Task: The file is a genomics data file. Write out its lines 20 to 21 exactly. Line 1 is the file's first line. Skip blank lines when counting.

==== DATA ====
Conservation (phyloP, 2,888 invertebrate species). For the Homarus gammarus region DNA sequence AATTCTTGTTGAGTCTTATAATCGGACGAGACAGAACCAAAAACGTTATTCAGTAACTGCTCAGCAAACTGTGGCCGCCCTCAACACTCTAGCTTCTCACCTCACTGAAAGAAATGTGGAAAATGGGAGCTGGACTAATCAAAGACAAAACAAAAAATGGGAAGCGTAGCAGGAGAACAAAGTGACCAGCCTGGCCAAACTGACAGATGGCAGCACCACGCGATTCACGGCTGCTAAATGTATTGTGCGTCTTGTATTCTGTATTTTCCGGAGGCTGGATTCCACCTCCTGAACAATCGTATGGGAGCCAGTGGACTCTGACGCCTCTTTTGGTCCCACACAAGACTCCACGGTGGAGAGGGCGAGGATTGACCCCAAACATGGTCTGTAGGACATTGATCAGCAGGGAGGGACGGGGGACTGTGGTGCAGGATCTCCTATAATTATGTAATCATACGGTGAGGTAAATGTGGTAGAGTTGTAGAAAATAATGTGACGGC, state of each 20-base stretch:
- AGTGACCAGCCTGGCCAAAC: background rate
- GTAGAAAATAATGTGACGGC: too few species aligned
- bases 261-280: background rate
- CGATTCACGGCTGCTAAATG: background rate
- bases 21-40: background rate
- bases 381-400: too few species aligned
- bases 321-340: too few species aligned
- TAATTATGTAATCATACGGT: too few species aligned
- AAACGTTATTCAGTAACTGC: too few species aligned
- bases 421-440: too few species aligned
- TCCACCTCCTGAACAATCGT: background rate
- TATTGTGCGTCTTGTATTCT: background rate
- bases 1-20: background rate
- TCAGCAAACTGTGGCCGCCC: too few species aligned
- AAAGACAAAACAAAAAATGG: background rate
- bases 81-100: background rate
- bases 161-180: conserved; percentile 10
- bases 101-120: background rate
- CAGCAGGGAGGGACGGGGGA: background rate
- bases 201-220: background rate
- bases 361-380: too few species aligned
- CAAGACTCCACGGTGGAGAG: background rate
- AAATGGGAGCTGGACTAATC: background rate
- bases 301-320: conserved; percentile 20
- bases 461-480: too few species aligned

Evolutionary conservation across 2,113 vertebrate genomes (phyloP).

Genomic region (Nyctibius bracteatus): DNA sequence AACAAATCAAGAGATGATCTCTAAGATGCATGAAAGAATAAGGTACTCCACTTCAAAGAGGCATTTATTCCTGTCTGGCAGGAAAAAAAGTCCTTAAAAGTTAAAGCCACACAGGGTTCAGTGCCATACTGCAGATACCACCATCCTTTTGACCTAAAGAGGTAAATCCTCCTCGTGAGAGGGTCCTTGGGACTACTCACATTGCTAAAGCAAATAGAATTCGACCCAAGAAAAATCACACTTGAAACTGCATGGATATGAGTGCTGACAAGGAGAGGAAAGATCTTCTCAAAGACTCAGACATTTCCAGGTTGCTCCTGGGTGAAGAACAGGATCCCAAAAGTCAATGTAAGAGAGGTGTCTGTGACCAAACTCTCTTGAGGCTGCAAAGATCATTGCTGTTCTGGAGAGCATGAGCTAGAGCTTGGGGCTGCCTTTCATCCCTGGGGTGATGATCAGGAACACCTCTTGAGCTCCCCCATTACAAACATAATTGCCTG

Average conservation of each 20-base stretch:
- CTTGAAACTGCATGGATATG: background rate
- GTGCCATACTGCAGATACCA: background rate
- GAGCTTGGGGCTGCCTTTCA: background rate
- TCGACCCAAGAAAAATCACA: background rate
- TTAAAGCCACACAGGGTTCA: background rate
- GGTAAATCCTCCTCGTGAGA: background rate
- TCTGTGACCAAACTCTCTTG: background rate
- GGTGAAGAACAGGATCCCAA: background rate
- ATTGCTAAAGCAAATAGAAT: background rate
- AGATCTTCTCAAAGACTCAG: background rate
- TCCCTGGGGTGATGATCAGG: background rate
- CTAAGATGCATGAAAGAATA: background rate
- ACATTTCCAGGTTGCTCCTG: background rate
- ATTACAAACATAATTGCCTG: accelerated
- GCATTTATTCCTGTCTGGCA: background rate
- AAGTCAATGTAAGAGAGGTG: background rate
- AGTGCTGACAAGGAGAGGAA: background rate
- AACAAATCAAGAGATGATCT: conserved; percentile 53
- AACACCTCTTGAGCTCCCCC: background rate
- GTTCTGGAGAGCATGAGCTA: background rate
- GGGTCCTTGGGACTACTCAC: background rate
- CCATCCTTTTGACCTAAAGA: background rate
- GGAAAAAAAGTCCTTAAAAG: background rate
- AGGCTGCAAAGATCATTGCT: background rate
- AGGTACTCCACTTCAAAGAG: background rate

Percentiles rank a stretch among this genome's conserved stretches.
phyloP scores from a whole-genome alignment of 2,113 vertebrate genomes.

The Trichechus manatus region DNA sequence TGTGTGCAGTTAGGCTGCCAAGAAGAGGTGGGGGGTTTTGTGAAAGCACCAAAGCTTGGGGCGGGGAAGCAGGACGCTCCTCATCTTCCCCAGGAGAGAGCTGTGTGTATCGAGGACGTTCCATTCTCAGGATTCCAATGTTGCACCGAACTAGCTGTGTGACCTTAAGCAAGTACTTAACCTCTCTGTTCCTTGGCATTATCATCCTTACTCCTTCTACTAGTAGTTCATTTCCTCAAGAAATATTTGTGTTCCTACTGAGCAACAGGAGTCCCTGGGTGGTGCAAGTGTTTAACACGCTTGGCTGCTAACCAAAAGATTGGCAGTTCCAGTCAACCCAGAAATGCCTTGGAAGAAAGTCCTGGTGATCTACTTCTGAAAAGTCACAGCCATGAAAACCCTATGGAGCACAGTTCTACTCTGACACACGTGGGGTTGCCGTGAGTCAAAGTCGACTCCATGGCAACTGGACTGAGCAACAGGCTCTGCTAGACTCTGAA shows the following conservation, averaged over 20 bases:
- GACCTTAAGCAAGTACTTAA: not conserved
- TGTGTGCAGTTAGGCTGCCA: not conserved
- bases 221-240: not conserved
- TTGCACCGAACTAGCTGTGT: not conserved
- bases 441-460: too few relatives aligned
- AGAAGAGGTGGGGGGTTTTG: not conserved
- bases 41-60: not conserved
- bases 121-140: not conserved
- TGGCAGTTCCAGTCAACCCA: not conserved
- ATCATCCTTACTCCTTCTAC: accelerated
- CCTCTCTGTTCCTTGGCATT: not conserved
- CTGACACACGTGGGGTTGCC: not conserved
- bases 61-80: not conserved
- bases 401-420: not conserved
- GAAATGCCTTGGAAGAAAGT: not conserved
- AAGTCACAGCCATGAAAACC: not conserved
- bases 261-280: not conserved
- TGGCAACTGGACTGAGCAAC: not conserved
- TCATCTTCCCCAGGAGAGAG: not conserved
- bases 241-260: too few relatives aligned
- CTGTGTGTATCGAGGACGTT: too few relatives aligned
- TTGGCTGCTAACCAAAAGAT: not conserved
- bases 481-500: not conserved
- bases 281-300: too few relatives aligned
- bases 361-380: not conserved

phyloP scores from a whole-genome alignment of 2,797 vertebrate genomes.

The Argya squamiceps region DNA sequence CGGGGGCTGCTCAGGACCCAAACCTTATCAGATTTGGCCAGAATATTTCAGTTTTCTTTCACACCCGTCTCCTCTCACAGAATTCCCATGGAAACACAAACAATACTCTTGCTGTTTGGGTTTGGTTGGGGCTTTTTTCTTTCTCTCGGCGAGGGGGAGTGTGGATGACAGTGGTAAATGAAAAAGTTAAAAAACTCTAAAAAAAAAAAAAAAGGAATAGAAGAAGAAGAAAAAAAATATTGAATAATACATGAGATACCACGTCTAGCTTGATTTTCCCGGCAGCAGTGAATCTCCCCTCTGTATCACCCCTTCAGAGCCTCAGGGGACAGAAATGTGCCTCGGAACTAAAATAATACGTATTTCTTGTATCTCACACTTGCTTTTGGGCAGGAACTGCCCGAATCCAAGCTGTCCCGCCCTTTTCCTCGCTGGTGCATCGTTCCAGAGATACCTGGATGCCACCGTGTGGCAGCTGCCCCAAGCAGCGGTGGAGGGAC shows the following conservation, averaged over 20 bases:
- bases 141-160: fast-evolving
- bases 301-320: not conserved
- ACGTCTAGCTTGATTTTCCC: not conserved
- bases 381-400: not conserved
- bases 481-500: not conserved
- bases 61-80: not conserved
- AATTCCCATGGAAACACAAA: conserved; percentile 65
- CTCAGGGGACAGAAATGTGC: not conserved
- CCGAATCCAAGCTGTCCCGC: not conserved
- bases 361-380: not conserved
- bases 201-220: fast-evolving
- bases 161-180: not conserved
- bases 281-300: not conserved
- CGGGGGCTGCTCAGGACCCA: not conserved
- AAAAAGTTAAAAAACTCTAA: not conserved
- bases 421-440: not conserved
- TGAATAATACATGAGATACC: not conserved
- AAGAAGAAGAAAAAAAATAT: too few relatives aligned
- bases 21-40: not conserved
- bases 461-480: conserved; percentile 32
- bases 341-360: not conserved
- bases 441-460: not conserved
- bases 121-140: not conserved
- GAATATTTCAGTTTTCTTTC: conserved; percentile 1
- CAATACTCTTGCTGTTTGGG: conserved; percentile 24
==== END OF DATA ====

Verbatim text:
- CAGCAGGGAGGGACGGGGGA: background rate
- bases 201-220: background rate